We missed the turn-off for the school the first time because I was telling Paul about which buildings had changed use on the site and we had to take a detour past the town football stadium. Paul supports West Ham, Becky supports Arsenal, Terry prefers rugby (he coaches a Colts team and the Cub Scouts) and Father Mike supports Doncaster. You learn these things about people, when you spend nine visits out of ten carrying out a ritual invented by a distraught war widow just in case of what would happen if you don’t. Summer’s when we do most of the work, needless to say; the rest of the year is tests, remedial visits, and justifying our contract every time they put a new minister into the DCSF. When the work’s slow, we get seconded around the charity to things like working groups on child poverty, which is a bit more like what I’d rather be doing; the people you meet from the other offices say they’ve never heard of your department and ask whether you’re youth field workers, which I suppose we almost are.

“I don’t spend much time with children, though,” I tend to say, and someone will invariably go, “Jealous.”

They could have brought us directly into government, but it’s probably for the best that they never did. Directors of children’s services have a hard enough job these days without the tabloids finding out they’re spending public money on woo-woo too.

Because St Mary’s-under-Marsh is Catholic, there’s been a bit of a turf war with the local bishop, and that’s why we were only getting access to the site at that time of year. I don’t know what we’re going to do about the other kinds of faith schools. It’s not my job to bother, but Terry goes to workshops about it every so often with DCSF and a stand-in for the Communities Secretary, so that they can make a show (in front of the very few people who know that there’s actually a show to make) of respecting today’s multi-faith society. My guess is that we’ll do exactly the same thing, but with an imam or a rabbi instead of Father Mike, and every so often I’ll have to take off my shoes.

Sorry, DCSF is the Department for Children, Schools and Families–or “Department for Children’s Soft Furnishings,” but I can’t take credit for that one–I heard it from a university vice-chancellor when we went in on a slow afternoon to condemn a handful of Portakabins they’d been using for foundation courses.

“You’d feel safe sending a daughter to a school like that, wouldn’t you?” Paul said when he finally hit the turn-off and saw the sign the council hadn’t taken down yet. He smiled at Becky and made it clear the important word was a daughter, not a school. “I don’t know about that,” she said, and her face fell. Paul turned his smile round on me and went, “Megan’s come out of it all right–ain’t you?” Not being Becky, I wasn’t playing up to it, so he made the best of a bad job and said, “Except it didn’t do much for her taste in men.”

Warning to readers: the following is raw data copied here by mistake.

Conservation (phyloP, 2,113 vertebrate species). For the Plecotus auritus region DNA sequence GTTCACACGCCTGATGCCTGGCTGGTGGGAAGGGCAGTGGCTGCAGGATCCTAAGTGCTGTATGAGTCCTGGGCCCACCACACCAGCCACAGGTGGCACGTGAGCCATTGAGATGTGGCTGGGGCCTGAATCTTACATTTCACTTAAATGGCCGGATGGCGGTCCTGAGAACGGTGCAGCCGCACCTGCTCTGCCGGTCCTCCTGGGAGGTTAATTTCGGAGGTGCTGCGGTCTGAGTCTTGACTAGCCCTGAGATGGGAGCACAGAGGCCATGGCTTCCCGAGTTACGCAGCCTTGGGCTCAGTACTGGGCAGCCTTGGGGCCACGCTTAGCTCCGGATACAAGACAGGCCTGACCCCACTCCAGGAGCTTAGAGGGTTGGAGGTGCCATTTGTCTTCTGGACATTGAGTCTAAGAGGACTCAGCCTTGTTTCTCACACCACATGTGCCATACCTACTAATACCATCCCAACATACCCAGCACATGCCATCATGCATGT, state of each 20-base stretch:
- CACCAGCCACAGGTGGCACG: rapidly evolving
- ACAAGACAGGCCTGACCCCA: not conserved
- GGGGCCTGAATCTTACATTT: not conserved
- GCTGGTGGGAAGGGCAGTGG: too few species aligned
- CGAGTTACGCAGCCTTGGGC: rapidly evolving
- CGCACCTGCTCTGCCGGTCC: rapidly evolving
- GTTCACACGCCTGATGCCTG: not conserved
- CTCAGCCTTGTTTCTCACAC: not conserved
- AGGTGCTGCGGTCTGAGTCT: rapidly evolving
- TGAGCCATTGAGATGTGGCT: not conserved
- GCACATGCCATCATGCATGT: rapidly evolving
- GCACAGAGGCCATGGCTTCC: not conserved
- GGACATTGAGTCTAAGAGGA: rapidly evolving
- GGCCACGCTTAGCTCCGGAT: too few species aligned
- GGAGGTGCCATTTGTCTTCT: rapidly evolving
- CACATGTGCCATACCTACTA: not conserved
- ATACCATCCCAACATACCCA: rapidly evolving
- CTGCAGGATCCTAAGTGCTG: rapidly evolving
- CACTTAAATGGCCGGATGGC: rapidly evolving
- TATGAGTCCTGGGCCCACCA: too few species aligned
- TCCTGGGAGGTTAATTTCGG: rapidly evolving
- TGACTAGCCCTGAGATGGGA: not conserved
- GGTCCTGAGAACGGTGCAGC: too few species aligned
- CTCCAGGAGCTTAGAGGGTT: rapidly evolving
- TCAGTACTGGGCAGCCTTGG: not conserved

He pulled in to park up in the governors’ car park.


from “Coyote Smile” by Kelsey McCarthy

November 30, 2009

DELFINO PRIZE FINALIST!

FULL STORY TO APPEAR IN THE JANUARY 2010 ISSUE!

He’d come around the ranch the next day looking for this kid, because that’s what he sounded like, a kid. What he found was a bunch of cowboys hunkered around a corral, looking on while a pied mustang bucked around inside, mad as sin at the rider sitting solid on his back. The horse gave it his all, even got down on his side and rolled in the dirt to get the guy off him. All the man did was hop off, give him space until he got up again, then he vaulted back into the saddle. Desperate, the horse made a run at the fence, trying to scrape him off that way. The boards bowed instead and the man stayed put. Horse and rider shot by them and Abe got a glimpse of tan skin, sharp jaw and dark eyes. Long black hair flooded out from under his hat. The mustang came around again, slowing to a canter. He shook out his mane and mouthed at the bit like he was considering it. His ears were still back, but he followed his rider’s lead. 

The owner had grinned next to Abe and said, “Cole’s the finest around these parts. Best I got.”  Abe was plenty sure he wasn’t talking about the horse. 

Horse and rider pulled up in front of them, pretty as you please. Cole tipped his hat up a little with one gloved hand and smiled real wide. “I do believe y’all owe me ten dollars,” he said. 

Grumbling and cussing, the cowboys dug around in their pockets for the money. A couple of them left little bill folds on the fence post and they walked away, kicking at nothing. The one fella left was gangly with a crooked nose, still glaring for all he was worth. He got it in his mind to pull his gun and aim at Cole on the horse, saying he was a cheat, calling the owner an old coot for having some redskin mutt on his payroll.  

The man on the horse didn’t lose his smile and, hell, it got wider. “C’mon, Randy. Fair’s fair. You cheat a deal and it’s gonna come slitherin’ back to ya.”  

Abe felt this wasn’t much of a fair fight and he’d seen no cheating. The grip of his Colt was solid and worn under his hand and he drew, settling his sights on Randy’s sweaty temple. “Pay up or walk away,” he said, prairie grit in his voice. “Elsewise I’ll turn your head into a feed bag.” 

The man looked around and the whites of his eyes started to show. No way in hell Abe could miss from a new paces away and he knew it. The man put his gun up and backed away without leaving the money he owed.  

Cole had swung down off the horse then and strode to the fence. He swiped the cash off the pole and tucked it away into his pocket. He tipped his head at Abe like he was noticing him for the first time, then put out his hand. “Much obliged,” he said when Abe shook it. Cole was a little shorter than Abe expected, but with the dark hair and the shape of his features, he saw how people might call him “Apache bastard”. His eyes were a little too wide, his skin a little too olive under the tan to be any part Indian.